Adobe Lightroom CC Adds Native Support For Apple M1 And Windows 10 On Arm Devices

adobe lightroom
With the launch of the Apple M1 SoC last month, there's been an increased focus on Arm-based processors and native software for the platform. While the latest MacBook Air, MacBook Pro, and Mac mini can run x86-64 code with the Rosetta 2 translator in macOS Big Sur, they perform best with native code.

In November, Adobe released a beta version of Photoshop with native support for Arm64 code for Apple M1 Macs and Windows 10 on Arm devices. Today, Adobe is upping the stakes with Arm64 native versions of Lightroom for systems running Apple M1 (macOS Big Sur) and Qualcomm Snapdragon 8cx (Windows 10 on Arm) platforms. 

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The Lightroom CC app has been completely rebuilt (version 4.1) to take full advantage of Arm64 architecture and will deliver the absolute best performance on the respective macOS and Windows platforms. "As we’re getting started on desktop Arm / Apple M1, we’ll continue to optimize for Arm and M1 in subsequent releases," writes Adobe's Sharad Mangalick.

If you're still attached to the classic versions of Lightroom (and Photoshop), you'll be happy to know that both will continue to work using the Rosetta 2 emulation on Apple M1 Macs. And as Apple completes its full transition from Intel x86-64 to its own custom Arm64 chips, Adobe will be revamping its full Creative Suite to run natively on Apple M1 SoCs (and its successors). As for those running Windows, Adobe says that it will continue to invest in both Intel-compatible and Arm-based systems going forward.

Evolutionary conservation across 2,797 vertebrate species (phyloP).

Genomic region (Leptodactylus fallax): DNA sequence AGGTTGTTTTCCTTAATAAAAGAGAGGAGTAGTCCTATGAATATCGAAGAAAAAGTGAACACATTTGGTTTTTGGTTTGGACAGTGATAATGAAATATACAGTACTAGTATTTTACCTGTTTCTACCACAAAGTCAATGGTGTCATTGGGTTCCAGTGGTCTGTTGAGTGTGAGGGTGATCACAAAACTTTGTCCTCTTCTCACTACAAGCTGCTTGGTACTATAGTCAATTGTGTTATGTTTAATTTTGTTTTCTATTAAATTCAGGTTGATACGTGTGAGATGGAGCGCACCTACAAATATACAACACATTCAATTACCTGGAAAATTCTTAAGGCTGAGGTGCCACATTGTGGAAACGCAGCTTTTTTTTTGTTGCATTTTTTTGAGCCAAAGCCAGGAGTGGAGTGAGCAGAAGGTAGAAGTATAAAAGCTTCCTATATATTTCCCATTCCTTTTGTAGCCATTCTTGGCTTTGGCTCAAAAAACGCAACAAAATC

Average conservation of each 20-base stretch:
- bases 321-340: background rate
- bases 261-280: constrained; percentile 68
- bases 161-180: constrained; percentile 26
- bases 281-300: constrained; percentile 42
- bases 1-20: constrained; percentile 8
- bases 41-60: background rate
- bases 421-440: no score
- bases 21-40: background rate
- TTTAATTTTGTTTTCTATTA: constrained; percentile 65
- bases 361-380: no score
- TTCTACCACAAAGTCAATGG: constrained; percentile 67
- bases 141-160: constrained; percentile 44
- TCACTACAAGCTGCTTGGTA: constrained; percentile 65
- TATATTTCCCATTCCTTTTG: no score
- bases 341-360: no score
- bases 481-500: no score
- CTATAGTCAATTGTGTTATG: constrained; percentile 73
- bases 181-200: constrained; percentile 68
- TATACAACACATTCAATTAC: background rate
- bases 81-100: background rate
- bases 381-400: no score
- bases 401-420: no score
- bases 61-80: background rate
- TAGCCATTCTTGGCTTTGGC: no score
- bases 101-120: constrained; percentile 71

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You can download the new Adobe Lightroom 4.1 for macOS Big Sur here, while the version compatible with Windows 10 on Arm can be obtained here.

Apple is expected to quickly ramp up its lineup of “Apple Silicon” following the initial release of the M1 SoC. Early reviews have pointed to promising performance and enviable battery life with the M1, but Apple has even more powerful chips on deck. As we reported yesterday, Apple reportedly plans to introduce SoCs with as many as 32 performance cores for next-generation versions of the iMac Pro and Mac Pro. Likewise, the 7- and 8-core GPUs found in the M1 will be beefed up with 64-core and 128-core versions in high-end configurations of the Mac Pro. Apple expects to complete its full transition from Intel to its custom SoCs over a span of two years.